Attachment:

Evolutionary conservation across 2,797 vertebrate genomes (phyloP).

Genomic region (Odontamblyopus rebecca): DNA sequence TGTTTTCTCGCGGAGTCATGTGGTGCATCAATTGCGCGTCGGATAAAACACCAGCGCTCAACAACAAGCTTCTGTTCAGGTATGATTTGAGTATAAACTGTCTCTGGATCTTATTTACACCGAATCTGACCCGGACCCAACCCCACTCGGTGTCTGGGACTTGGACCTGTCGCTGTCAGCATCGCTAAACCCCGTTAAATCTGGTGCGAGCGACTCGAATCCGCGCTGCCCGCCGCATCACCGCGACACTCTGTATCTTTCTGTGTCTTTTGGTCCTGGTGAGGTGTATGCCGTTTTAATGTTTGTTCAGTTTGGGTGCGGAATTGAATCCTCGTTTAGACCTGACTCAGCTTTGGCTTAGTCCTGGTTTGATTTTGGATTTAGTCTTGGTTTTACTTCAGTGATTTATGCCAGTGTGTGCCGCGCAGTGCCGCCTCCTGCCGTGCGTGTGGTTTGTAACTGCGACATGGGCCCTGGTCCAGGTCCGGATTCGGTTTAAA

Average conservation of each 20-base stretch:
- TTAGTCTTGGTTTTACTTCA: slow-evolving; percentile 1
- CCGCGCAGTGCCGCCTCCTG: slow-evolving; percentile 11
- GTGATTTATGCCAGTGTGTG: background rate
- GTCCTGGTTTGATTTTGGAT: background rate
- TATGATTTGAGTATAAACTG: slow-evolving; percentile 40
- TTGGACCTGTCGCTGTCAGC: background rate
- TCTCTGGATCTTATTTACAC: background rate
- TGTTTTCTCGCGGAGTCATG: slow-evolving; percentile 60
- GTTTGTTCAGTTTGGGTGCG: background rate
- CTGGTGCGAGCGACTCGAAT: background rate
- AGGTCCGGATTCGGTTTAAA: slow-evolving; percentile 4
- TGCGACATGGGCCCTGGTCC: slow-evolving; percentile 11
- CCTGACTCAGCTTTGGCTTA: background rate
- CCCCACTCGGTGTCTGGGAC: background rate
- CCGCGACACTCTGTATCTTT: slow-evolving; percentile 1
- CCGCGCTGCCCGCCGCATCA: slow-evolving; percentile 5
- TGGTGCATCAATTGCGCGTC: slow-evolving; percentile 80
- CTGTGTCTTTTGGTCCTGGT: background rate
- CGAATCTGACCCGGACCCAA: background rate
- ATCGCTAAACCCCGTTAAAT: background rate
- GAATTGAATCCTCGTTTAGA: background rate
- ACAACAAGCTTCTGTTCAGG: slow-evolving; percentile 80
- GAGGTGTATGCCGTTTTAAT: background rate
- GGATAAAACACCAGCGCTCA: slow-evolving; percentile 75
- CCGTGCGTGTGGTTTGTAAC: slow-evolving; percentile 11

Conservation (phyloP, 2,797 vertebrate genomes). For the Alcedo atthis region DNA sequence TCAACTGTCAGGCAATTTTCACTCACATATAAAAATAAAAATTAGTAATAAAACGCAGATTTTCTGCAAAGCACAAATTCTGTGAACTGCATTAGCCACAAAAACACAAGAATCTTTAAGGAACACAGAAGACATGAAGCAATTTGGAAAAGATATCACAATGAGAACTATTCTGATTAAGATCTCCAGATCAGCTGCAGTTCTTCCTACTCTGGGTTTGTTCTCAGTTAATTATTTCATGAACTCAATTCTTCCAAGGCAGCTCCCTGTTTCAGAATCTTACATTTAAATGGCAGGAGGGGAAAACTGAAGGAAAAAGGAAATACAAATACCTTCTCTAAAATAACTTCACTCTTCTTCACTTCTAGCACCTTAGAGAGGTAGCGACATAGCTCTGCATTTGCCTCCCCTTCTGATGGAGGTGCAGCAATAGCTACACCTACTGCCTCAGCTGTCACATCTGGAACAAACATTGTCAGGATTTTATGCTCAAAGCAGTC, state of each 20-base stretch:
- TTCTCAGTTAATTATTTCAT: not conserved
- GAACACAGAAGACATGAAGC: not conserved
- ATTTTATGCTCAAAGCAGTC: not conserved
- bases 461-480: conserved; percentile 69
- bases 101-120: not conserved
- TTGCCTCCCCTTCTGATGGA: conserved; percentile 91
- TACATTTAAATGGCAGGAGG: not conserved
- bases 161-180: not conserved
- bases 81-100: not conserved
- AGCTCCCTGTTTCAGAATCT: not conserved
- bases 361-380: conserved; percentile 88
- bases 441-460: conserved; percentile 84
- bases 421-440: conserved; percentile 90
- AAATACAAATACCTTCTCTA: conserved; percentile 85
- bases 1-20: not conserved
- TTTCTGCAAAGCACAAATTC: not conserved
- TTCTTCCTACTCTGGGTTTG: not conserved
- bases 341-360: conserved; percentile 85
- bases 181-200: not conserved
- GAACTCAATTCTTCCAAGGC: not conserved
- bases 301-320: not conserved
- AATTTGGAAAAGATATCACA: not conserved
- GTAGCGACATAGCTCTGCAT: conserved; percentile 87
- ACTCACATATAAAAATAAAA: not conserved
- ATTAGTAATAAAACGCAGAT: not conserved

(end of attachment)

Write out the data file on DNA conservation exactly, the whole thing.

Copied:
Evolutionary conservation across 2,797 vertebrate genomes (phyloP).

Genomic region (Odontamblyopus rebecca): DNA sequence TGTTTTCTCGCGGAGTCATGTGGTGCATCAATTGCGCGTCGGATAAAACACCAGCGCTCAACAACAAGCTTCTGTTCAGGTATGATTTGAGTATAAACTGTCTCTGGATCTTATTTACACCGAATCTGACCCGGACCCAACCCCACTCGGTGTCTGGGACTTGGACCTGTCGCTGTCAGCATCGCTAAACCCCGTTAAATCTGGTGCGAGCGACTCGAATCCGCGCTGCCCGCCGCATCACCGCGACACTCTGTATCTTTCTGTGTCTTTTGGTCCTGGTGAGGTGTATGCCGTTTTAATGTTTGTTCAGTTTGGGTGCGGAATTGAATCCTCGTTTAGACCTGACTCAGCTTTGGCTTAGTCCTGGTTTGATTTTGGATTTAGTCTTGGTTTTACTTCAGTGATTTATGCCAGTGTGTGCCGCGCAGTGCCGCCTCCTGCCGTGCGTGTGGTTTGTAACTGCGACATGGGCCCTGGTCCAGGTCCGGATTCGGTTTAAA

Average conservation of each 20-base stretch:
- TTAGTCTTGGTTTTACTTCA: slow-evolving; percentile 1
- CCGCGCAGTGCCGCCTCCTG: slow-evolving; percentile 11
- GTGATTTATGCCAGTGTGTG: background rate
- GTCCTGGTTTGATTTTGGAT: background rate
- TATGATTTGAGTATAAACTG: slow-evolving; percentile 40
- TTGGACCTGTCGCTGTCAGC: background rate
- TCTCTGGATCTTATTTACAC: background rate
- TGTTTTCTCGCGGAGTCATG: slow-evolving; percentile 60
- GTTTGTTCAGTTTGGGTGCG: background rate
- CTGGTGCGAGCGACTCGAAT: background rate
- AGGTCCGGATTCGGTTTAAA: slow-evolving; percentile 4
- TGCGACATGGGCCCTGGTCC: slow-evolving; percentile 11
- CCTGACTCAGCTTTGGCTTA: background rate
- CCCCACTCGGTGTCTGGGAC: background rate
- CCGCGACACTCTGTATCTTT: slow-evolving; percentile 1
- CCGCGCTGCCCGCCGCATCA: slow-evolving; percentile 5
- TGGTGCATCAATTGCGCGTC: slow-evolving; percentile 80
- CTGTGTCTTTTGGTCCTGGT: background rate
- CGAATCTGACCCGGACCCAA: background rate
- ATCGCTAAACCCCGTTAAAT: background rate
- GAATTGAATCCTCGTTTAGA: background rate
- ACAACAAGCTTCTGTTCAGG: slow-evolving; percentile 80
- GAGGTGTATGCCGTTTTAAT: background rate
- GGATAAAACACCAGCGCTCA: slow-evolving; percentile 75
- CCGTGCGTGTGGTTTGTAAC: slow-evolving; percentile 11

Conservation (phyloP, 2,797 vertebrate genomes). For the Alcedo atthis region DNA sequence TCAACTGTCAGGCAATTTTCACTCACATATAAAAATAAAAATTAGTAATAAAACGCAGATTTTCTGCAAAGCACAAATTCTGTGAACTGCATTAGCCACAAAAACACAAGAATCTTTAAGGAACACAGAAGACATGAAGCAATTTGGAAAAGATATCACAATGAGAACTATTCTGATTAAGATCTCCAGATCAGCTGCAGTTCTTCCTACTCTGGGTTTGTTCTCAGTTAATTATTTCATGAACTCAATTCTTCCAAGGCAGCTCCCTGTTTCAGAATCTTACATTTAAATGGCAGGAGGGGAAAACTGAAGGAAAAAGGAAATACAAATACCTTCTCTAAAATAACTTCACTCTTCTTCACTTCTAGCACCTTAGAGAGGTAGCGACATAGCTCTGCATTTGCCTCCCCTTCTGATGGAGGTGCAGCAATAGCTACACCTACTGCCTCAGCTGTCACATCTGGAACAAACATTGTCAGGATTTTATGCTCAAAGCAGTC, state of each 20-base stretch:
- TTCTCAGTTAATTATTTCAT: not conserved
- GAACACAGAAGACATGAAGC: not conserved
- ATTTTATGCTCAAAGCAGTC: not conserved
- bases 461-480: conserved; percentile 69
- bases 101-120: not conserved
- TTGCCTCCCCTTCTGATGGA: conserved; percentile 91
- TACATTTAAATGGCAGGAGG: not conserved
- bases 161-180: not conserved
- bases 81-100: not conserved
- AGCTCCCTGTTTCAGAATCT: not conserved
- bases 361-380: conserved; percentile 88
- bases 441-460: conserved; percentile 84
- bases 421-440: conserved; percentile 90
- AAATACAAATACCTTCTCTA: conserved; percentile 85
- bases 1-20: not conserved
- TTTCTGCAAAGCACAAATTC: not conserved
- TTCTTCCTACTCTGGGTTTG: not conserved
- bases 341-360: conserved; percentile 85
- bases 181-200: not conserved
- GAACTCAATTCTTCCAAGGC: not conserved
- bases 301-320: not conserved
- AATTTGGAAAAGATATCACA: not conserved
- GTAGCGACATAGCTCTGCAT: conserved; percentile 87
- ACTCACATATAAAAATAAAA: not conserved
- ATTAGTAATAAAACGCAGAT: not conserved